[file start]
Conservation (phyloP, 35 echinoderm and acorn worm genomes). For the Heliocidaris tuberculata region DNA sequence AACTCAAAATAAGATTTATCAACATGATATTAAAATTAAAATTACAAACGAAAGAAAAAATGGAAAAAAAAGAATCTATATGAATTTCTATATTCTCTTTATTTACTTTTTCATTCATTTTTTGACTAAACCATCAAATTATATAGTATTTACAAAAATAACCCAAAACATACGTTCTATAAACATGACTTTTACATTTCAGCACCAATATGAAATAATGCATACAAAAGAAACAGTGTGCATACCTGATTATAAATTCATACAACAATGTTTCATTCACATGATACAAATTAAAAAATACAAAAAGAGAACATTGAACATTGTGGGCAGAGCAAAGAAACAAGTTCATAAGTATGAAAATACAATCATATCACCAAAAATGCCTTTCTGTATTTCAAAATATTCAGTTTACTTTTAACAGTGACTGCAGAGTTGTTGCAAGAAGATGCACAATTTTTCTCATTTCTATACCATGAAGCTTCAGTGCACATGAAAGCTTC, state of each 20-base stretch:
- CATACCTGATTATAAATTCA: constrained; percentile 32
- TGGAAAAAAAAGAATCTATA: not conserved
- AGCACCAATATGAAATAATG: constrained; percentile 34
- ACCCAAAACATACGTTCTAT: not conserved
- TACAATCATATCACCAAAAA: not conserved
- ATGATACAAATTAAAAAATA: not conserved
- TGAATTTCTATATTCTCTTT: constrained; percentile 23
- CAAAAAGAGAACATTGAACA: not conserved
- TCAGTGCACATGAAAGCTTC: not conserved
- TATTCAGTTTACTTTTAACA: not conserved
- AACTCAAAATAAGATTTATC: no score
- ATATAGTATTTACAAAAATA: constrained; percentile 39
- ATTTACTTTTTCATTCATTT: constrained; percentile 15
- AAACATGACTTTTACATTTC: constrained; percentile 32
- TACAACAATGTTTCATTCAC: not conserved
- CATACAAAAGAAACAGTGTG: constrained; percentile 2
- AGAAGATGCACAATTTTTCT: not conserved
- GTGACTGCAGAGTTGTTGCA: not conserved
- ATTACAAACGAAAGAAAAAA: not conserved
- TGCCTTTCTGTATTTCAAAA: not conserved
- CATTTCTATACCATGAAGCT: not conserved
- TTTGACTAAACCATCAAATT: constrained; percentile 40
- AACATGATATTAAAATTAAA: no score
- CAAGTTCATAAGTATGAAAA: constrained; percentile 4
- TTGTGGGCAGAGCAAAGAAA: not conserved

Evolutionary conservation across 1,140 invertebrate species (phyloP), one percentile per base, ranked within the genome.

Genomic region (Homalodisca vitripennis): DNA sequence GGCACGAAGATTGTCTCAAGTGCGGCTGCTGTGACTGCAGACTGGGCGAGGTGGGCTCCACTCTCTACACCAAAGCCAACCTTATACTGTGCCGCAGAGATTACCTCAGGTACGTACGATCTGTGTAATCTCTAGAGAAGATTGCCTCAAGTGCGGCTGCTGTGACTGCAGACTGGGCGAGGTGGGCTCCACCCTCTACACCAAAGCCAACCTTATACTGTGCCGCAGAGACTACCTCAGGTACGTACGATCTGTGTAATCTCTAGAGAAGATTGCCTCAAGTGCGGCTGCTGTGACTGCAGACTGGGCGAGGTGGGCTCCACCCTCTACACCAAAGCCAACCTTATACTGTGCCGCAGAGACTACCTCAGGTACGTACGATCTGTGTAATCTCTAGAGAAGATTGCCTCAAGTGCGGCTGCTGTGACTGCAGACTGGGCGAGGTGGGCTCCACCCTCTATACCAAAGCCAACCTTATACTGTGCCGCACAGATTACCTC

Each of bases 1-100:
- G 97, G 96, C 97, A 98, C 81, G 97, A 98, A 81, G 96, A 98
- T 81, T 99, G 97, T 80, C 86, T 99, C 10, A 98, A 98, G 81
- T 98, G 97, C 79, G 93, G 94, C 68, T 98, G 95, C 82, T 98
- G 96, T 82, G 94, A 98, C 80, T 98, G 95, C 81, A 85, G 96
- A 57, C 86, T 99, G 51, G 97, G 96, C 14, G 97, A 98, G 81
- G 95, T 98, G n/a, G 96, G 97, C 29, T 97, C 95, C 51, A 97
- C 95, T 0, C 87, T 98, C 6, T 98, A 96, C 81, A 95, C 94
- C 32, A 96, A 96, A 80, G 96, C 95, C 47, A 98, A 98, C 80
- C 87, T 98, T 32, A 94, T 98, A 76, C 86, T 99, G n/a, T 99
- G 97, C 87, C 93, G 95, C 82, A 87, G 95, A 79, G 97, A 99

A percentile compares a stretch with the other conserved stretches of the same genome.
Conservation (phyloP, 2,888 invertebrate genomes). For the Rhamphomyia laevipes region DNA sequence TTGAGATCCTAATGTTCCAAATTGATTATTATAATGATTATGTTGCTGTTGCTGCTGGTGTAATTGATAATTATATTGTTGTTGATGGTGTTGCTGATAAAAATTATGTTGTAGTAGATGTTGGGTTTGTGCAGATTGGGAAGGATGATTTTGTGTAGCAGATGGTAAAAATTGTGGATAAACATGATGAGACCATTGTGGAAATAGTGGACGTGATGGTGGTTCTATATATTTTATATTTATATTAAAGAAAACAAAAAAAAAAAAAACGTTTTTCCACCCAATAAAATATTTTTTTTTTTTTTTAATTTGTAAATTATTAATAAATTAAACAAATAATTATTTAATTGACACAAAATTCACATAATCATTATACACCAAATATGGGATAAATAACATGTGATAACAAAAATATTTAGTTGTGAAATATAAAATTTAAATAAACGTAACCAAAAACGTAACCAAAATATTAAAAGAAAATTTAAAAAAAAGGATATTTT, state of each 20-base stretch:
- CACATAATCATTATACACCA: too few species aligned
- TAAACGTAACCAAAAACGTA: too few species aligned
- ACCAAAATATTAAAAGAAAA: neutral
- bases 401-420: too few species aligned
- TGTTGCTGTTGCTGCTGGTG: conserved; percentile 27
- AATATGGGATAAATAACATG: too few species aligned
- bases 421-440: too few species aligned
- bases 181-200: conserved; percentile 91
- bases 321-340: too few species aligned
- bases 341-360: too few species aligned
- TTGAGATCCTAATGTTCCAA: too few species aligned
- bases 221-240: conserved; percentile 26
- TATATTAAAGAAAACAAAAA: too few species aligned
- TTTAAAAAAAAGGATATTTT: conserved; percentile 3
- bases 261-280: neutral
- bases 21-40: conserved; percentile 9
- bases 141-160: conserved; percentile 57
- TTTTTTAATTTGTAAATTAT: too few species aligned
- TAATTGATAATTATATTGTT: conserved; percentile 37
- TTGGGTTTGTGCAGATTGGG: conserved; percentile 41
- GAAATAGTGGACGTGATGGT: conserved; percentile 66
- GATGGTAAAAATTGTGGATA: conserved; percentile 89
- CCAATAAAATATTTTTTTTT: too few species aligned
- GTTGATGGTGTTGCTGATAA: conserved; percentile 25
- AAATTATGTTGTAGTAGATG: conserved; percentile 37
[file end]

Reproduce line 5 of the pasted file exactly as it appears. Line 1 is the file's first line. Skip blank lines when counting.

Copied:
- ACCCAAAACATACGTTCTAT: not conserved